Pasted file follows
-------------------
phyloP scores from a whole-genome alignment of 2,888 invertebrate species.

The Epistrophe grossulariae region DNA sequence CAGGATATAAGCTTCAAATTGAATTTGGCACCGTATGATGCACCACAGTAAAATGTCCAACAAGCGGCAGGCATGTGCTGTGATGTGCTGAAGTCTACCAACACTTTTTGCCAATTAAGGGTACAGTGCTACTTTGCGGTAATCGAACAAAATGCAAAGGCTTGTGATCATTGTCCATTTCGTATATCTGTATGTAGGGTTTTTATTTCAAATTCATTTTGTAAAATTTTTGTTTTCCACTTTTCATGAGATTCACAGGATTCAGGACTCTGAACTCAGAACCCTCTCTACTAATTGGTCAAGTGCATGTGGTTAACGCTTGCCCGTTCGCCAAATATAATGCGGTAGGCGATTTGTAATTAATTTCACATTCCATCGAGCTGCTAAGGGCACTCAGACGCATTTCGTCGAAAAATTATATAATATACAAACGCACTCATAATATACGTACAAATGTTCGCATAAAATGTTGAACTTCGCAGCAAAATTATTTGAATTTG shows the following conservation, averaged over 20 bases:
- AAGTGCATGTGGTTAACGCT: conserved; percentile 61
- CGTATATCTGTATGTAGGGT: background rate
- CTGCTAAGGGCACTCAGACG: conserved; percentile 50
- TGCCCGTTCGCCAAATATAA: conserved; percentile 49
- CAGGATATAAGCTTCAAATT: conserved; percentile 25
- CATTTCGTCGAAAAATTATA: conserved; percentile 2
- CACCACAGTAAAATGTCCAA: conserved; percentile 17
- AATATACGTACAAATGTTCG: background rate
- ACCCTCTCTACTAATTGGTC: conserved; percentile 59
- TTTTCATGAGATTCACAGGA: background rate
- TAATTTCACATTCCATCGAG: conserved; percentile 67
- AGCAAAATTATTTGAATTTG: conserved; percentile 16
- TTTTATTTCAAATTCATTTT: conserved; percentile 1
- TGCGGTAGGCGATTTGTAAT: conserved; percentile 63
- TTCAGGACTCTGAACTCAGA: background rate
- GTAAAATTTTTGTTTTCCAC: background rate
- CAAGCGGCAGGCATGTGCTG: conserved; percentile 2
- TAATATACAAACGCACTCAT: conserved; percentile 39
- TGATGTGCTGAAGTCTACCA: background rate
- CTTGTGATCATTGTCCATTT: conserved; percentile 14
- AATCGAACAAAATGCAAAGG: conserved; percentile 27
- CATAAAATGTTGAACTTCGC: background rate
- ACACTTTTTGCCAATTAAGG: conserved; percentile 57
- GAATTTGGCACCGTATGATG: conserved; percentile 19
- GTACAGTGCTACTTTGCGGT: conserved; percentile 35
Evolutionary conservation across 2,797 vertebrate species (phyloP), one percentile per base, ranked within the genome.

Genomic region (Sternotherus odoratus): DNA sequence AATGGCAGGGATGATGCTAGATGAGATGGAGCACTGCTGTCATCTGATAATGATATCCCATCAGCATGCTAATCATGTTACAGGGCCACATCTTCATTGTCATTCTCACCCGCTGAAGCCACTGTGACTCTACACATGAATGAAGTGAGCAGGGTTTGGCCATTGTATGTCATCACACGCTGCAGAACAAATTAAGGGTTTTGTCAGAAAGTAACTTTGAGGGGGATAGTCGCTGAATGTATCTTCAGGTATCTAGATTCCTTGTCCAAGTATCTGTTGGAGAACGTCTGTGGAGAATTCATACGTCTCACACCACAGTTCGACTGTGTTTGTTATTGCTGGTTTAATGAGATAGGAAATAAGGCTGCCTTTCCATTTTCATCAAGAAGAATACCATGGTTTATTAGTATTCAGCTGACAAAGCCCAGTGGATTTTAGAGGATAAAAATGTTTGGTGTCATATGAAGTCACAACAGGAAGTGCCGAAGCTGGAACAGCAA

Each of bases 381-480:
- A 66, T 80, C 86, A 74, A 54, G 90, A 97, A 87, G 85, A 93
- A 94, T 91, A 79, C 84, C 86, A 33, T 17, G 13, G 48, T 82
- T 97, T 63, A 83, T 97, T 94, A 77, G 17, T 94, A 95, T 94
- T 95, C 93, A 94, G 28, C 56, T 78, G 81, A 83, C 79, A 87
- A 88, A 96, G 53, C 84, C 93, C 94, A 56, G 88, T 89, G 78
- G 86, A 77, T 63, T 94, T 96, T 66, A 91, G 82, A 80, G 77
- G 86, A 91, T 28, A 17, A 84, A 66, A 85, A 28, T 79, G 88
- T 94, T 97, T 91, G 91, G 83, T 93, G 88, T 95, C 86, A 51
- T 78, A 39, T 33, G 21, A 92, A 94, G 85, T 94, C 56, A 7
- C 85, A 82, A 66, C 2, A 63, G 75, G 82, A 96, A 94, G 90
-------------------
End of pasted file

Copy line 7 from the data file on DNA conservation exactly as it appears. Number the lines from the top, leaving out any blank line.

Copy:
- CAGGATATAAGCTTCAAATT: conserved; percentile 25